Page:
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Miner's Garden Project

 
pollinator
Posts: 366
Location: 7b at 1050 feet, precipitation average 13 inches, irrigated, Okanagan Valley
95
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My garden season is more or less over for the year already. A combination of poor weather, poor pollination and ill-health at important gardening times has resulted in, after harvesting potatoes and squash, there being not much left at all to do.

This morning I was able to at last complete catching up on weeding, mulching as much as possible, removing some dead branches from shrubs, tidying the garden shed, etc., and the only things left to harvest are a bit of basil, a secondary planting of lettuce that finally decided to start growing, and possible some runner beans although there continue to be relatively few pods setting. There are a few flowers out in the garden too. One of my neighbours was saying to me the other day that they're not seeing as much pollination this year either so it's not just me. If that's good or bad news, I don't know.

My health has improved and I believe the garden helped. I'm a little disappointed that garden work is coming to an end for the year.

At some point later this fall I might expand the garden area a little more, and once I have room in the yard waste pick up bin I'll need to cut up some of the dead branches and have them carted away, and then I'll be able to get at my composty-soil heap again. (It's currently underneath a dead branches heap.) When I can get to the compost-y heap I might spread some of that soil around the garden to hopefully make the garden soil more fertile for next year.
I might keep some of the dead branches and see if I can figure out how to whittle something.
I'm also hoping to get hold of some cheap local apples and see about putting up some applesauce.

My little freezer is packed full of rhubarb, basil-sorrel pesto, zucchini, and potato soup, and I cut a dahlia flower for the dining table this morning. This gardening season could have been better, but I will still consider it a success, and I expect to have more fun growing next year!



 
Vera Stewart
pollinator
Posts: 366
Location: 7b at 1050 feet, precipitation average 13 inches, irrigated, Okanagan Valley
95
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March 18 - Saw a honey bee getting a drink at the neighbour's bird bath today.

I've started a little bit of poking around in the garden this spring although it is still below freezing at night. I have quite a lot of seed to plant, and did start a seed tray of kale early this week. I'm sort of easing my way towards an hour a day of yard/garden work, as well as doing interior spring cleaning and starting to think about maintenance tasks such as painting the house trim - which I didn't do last year. I am also in the process of editing a novella and that project is taking longer than I expected. (When I first started writing this story I thought I'd be done by about now, but I'm... nowhere near done.)

My hope for this year is to provide updates to this thread at least monthly, but they may be short, along the lines of the update today.

I may add a little more to the last 'row' in my vegetable section, even it up with the rest of the rows, once I get winter debris picked up and whichever seeds need to be started early-ish started.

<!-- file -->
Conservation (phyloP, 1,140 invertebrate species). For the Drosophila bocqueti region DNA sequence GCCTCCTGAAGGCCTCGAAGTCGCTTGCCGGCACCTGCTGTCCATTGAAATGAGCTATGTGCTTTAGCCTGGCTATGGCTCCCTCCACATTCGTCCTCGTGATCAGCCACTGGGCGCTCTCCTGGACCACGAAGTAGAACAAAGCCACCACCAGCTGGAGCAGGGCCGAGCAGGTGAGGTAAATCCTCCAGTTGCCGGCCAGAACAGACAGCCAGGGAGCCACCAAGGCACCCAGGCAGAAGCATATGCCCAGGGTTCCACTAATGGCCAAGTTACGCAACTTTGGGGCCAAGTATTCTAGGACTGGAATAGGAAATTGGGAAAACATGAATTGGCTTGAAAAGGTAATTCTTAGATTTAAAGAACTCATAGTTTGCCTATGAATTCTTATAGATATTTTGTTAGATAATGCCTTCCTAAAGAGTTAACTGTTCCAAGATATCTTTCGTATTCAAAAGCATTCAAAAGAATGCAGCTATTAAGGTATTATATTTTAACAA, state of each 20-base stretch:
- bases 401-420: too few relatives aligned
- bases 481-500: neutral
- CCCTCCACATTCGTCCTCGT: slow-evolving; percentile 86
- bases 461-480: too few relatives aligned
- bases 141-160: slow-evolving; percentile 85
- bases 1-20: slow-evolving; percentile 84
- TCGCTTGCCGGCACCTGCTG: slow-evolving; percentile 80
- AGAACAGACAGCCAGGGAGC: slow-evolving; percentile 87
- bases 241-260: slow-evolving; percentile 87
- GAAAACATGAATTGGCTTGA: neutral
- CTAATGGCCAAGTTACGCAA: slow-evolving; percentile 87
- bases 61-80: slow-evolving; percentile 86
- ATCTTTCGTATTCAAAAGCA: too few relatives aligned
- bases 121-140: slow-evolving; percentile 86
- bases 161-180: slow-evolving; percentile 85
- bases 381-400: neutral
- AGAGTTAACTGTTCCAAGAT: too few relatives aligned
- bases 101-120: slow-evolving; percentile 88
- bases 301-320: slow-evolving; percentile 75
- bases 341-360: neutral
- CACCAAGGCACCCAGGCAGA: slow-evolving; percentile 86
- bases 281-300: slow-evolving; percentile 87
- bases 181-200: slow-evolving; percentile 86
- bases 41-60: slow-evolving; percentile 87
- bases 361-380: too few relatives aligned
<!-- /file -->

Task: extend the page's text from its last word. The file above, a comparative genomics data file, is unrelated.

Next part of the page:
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Vera Stewart
pollinator
Posts: 366
Location: 7b at 1050 feet, precipitation average 13 inches, irrigated, Okanagan Valley
95
dog books food preservation bike greening the desert
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It's already been three weeks?

I have not accomplished much yard/garden wise. (Although I got my indoor spring cleaning all done - and a new chore list made while going through the house doing that!)

I see that one of my currant bushes is not doing all that well this spring, compared to the other, and I'm probably going to take it out and make myself new space for squash or something else like that instead. I'm not too upset as it turns out that I don't really like currants.

I planted some tomato seed in pots on my patio almost two weeks ago but there are no signs of life from them yet. I will probably try again soon. I've also planted some leek seed, and thrown some poppy seed around. The temperatures have been near freezing at night but warming up to around 20C in the afternoons. Three mornings ago we had a rain/snow shower.

I had forsythia and daffodil blooms in time for Easter. Now it looks like my lilac bush is getting ready to bloom.

And the kale seeds that I planted three weeks ago have been growing, and I've got three clumps of sorrel that are looking almost ready for a little light harvest. Some rhubarb is popping up and I've tried dividing off another plant from one. (Not sure I succeeded, the division is looking a little sorry for itself at the moment.) I've transplanted some hollyhock as we're expecting the neighbour to do some fencing work that would otherwise trample them. I need to prune some of my bushes as the deer were busy over the winter, biting branch ends off.

Just as soon as I get out there and give the place a good rake-and-tidy, everything should look much better! And I'm looking forward to starting some more seeds soon.